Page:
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J Korean Soc Ther Radiol Oncol > Volume 22(2); 2004 > Article
The Journal of the Korean Society for Therapeutic Radiology and Oncology 2004;22(2): 106-114.
Evaluation of Xerostomia Following Intensity Modulated Radiotherapy (IMRT) for Head and Neck Cancer Patients
Seok Ho Lee, Tae Hyun Kim, Eui Kyu Chie, Hyun Shil Im, En Shil Im, Jun Sun Ryu, Yoo Seok Jung, Sung Yong Park, Joo Young Kim, Hong Ryull Pyo, Kyung Hwan Shin, Dae Yong Kim, Kwan Ho Cho
Research Institute and Hospital, National Cancer Center, Gyeonggi-do, Korea. kwancho@ncc.re.kr
ABSTRACT
PURPOSE:
This study was done to evaluate xerostomia following intensity modulated radiotherapy for patients with head and neck cancer, and to analyze the correlation between the dosimetric parameters and xerostomia parameters. MATERIALS AND MEHTODS: From February till October 2003, 13 patients with 3 months of follow-up were evaluated for xerostomia after being treated for head and neck cancer with IMRT. Their median age was 57 years (range: 43~77). Xerostomia were assessed with a 4-question xerostomia questionnaire score (XQS) and a test for salivary flow rates (unstimulated and stimulated). The patients were also given a validated LENT SOMA scale (LSC) questionnaire. The evaluations were completed before radiation therapy (pre-RT) and at 1 and, 3 months after radiation therapy (RT). We evaluated xerostomia at pre-RT, 1 and, 3 months after RT. The association between the xerostomia parameters (XQS and LSC) and salivary flow rates (unstimulated and stimulated: USFR and SSFR) was assessed at 1 and 3 months after RT.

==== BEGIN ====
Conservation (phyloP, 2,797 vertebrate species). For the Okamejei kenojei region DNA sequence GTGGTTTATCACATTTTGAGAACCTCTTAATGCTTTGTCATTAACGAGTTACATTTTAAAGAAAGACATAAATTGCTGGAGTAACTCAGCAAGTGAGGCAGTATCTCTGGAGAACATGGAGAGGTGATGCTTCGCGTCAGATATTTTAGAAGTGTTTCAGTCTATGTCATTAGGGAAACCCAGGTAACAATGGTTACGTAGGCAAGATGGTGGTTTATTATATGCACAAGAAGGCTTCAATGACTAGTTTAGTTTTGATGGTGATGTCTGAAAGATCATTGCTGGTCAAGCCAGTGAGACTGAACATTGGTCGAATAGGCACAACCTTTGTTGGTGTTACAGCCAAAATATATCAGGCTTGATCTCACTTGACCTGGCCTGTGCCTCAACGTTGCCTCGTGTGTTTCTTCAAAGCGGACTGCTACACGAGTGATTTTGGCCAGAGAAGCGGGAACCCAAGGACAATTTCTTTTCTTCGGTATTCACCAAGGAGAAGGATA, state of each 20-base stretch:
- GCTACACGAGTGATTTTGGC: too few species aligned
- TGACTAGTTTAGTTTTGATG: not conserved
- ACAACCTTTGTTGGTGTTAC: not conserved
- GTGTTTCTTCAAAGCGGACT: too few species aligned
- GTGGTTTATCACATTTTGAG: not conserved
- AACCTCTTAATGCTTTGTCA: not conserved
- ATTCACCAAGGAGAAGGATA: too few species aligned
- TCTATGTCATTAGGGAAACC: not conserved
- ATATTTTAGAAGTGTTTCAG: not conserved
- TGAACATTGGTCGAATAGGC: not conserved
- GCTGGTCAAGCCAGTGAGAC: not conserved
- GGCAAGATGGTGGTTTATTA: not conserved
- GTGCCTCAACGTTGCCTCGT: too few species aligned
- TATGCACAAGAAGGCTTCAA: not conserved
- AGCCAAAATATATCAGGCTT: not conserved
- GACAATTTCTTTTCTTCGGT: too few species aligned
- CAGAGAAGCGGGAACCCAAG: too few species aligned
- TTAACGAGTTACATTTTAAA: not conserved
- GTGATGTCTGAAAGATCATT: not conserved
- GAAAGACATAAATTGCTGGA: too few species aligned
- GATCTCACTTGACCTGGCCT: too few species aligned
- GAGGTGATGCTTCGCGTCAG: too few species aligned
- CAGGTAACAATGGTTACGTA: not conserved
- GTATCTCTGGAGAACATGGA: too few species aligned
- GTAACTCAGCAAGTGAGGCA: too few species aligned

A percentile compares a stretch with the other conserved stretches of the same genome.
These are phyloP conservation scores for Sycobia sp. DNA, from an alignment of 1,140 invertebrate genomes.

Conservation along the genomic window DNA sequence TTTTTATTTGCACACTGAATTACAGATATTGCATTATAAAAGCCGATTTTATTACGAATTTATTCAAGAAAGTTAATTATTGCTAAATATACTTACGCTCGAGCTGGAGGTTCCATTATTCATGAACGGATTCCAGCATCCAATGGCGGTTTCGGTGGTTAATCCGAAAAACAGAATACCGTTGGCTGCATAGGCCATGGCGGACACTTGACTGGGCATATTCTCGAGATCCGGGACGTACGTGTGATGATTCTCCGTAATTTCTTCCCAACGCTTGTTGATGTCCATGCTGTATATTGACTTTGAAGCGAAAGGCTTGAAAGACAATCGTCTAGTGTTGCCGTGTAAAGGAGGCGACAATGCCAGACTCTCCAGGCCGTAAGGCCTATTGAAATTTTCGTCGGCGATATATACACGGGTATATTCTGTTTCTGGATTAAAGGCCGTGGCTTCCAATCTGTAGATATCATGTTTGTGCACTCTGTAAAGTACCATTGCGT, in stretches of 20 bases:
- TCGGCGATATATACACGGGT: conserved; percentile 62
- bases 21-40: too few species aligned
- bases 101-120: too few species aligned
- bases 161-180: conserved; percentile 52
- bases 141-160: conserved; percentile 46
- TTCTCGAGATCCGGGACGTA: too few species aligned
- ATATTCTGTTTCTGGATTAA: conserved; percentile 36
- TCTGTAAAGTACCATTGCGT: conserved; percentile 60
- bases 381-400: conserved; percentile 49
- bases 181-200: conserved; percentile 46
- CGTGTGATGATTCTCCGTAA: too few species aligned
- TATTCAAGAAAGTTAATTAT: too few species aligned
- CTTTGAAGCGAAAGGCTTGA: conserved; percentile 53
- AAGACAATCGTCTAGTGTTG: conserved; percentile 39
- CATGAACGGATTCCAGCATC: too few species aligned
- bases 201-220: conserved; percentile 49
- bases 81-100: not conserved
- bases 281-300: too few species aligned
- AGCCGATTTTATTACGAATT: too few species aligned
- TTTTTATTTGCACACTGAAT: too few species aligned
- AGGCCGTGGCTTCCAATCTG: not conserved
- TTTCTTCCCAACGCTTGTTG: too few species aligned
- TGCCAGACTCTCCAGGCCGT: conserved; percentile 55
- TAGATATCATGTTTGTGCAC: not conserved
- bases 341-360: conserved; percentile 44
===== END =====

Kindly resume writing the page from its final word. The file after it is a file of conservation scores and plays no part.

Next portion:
RESULTS:
All 13 patients showed no significant changes in XQS, LSC and Salivary Flow rates. As a result, we couldn`t find out about xerostomia development. Based on the total mean parotid dose, 3,500 cGy, we divided these patients into two groups. The 8 patients (<3,500 cGy) showed no significant changes in XQS, LSC and Salivary Flow rates. However, in 5 patients (> or =3,500 cGy), there was a significant increase in USFR and, SSFR at 3 months after RT, and for the XQS and, LSC at 1 and 3 months after RT. The correlation between XQS and, LSC, and USFR and, SSFR in all patients (13) was significant at 3 months after RT. The correlation had a tendency to the decrease for USFR and, SSFR in proportion to the increase of XQS and, LSC.
CONCLUSION:
Based on the results of this study, IMRT seem to be an effective treatment to significantly decrease the xerostomia. XQS and, LSC seem to be a effective tool for predicting the xerostomia. A total parotid gland mean dose of <3,500 cGy should be a planning goal if substantial sparing of the gland function is desired. Furthermore, patients should be enrolled in a study to define a more accurate threshold dose for the parotid gland.
Key Words: Xerostomia, Parotid gland, Salivary flow rate, IMRT (Intensity modulated radiation therapy)
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